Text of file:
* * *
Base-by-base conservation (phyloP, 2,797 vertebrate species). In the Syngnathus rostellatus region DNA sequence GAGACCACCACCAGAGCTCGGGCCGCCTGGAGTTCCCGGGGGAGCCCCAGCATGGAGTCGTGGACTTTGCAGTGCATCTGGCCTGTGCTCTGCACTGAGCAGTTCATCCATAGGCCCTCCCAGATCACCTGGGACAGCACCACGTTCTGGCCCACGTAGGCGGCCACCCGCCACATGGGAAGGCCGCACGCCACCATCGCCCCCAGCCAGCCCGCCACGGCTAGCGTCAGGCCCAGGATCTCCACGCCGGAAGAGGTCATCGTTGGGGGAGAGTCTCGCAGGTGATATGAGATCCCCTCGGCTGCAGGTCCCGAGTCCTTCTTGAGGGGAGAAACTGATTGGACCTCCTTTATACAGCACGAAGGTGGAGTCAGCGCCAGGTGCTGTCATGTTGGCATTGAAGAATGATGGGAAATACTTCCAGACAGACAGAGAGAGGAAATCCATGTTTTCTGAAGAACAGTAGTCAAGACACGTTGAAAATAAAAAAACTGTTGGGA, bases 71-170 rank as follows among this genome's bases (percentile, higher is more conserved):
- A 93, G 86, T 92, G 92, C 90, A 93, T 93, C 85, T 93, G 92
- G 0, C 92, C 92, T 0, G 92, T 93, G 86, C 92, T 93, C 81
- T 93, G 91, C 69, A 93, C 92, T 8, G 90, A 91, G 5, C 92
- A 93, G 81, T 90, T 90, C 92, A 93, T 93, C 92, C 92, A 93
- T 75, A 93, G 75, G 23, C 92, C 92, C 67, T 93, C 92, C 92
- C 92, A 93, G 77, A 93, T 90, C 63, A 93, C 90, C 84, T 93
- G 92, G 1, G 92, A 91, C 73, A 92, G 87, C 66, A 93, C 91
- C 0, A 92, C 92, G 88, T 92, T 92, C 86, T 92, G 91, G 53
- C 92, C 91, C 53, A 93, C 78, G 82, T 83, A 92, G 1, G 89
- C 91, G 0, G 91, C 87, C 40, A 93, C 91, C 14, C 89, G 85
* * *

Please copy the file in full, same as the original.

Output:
Base-by-base conservation (phyloP, 2,797 vertebrate species). In the Syngnathus rostellatus region DNA sequence GAGACCACCACCAGAGCTCGGGCCGCCTGGAGTTCCCGGGGGAGCCCCAGCATGGAGTCGTGGACTTTGCAGTGCATCTGGCCTGTGCTCTGCACTGAGCAGTTCATCCATAGGCCCTCCCAGATCACCTGGGACAGCACCACGTTCTGGCCCACGTAGGCGGCCACCCGCCACATGGGAAGGCCGCACGCCACCATCGCCCCCAGCCAGCCCGCCACGGCTAGCGTCAGGCCCAGGATCTCCACGCCGGAAGAGGTCATCGTTGGGGGAGAGTCTCGCAGGTGATATGAGATCCCCTCGGCTGCAGGTCCCGAGTCCTTCTTGAGGGGAGAAACTGATTGGACCTCCTTTATACAGCACGAAGGTGGAGTCAGCGCCAGGTGCTGTCATGTTGGCATTGAAGAATGATGGGAAATACTTCCAGACAGACAGAGAGAGGAAATCCATGTTTTCTGAAGAACAGTAGTCAAGACACGTTGAAAATAAAAAAACTGTTGGGA, bases 71-170 rank as follows among this genome's bases (percentile, higher is more conserved):
- A 93, G 86, T 92, G 92, C 90, A 93, T 93, C 85, T 93, G 92
- G 0, C 92, C 92, T 0, G 92, T 93, G 86, C 92, T 93, C 81
- T 93, G 91, C 69, A 93, C 92, T 8, G 90, A 91, G 5, C 92
- A 93, G 81, T 90, T 90, C 92, A 93, T 93, C 92, C 92, A 93
- T 75, A 93, G 75, G 23, C 92, C 92, C 67, T 93, C 92, C 92
- C 92, A 93, G 77, A 93, T 90, C 63, A 93, C 90, C 84, T 93
- G 92, G 1, G 92, A 91, C 73, A 92, G 87, C 66, A 93, C 91
- C 0, A 92, C 92, G 88, T 92, T 92, C 86, T 92, G 91, G 53
- C 92, C 91, C 53, A 93, C 78, G 82, T 83, A 92, G 1, G 89
- C 91, G 0, G 91, C 87, C 40, A 93, C 91, C 14, C 89, G 85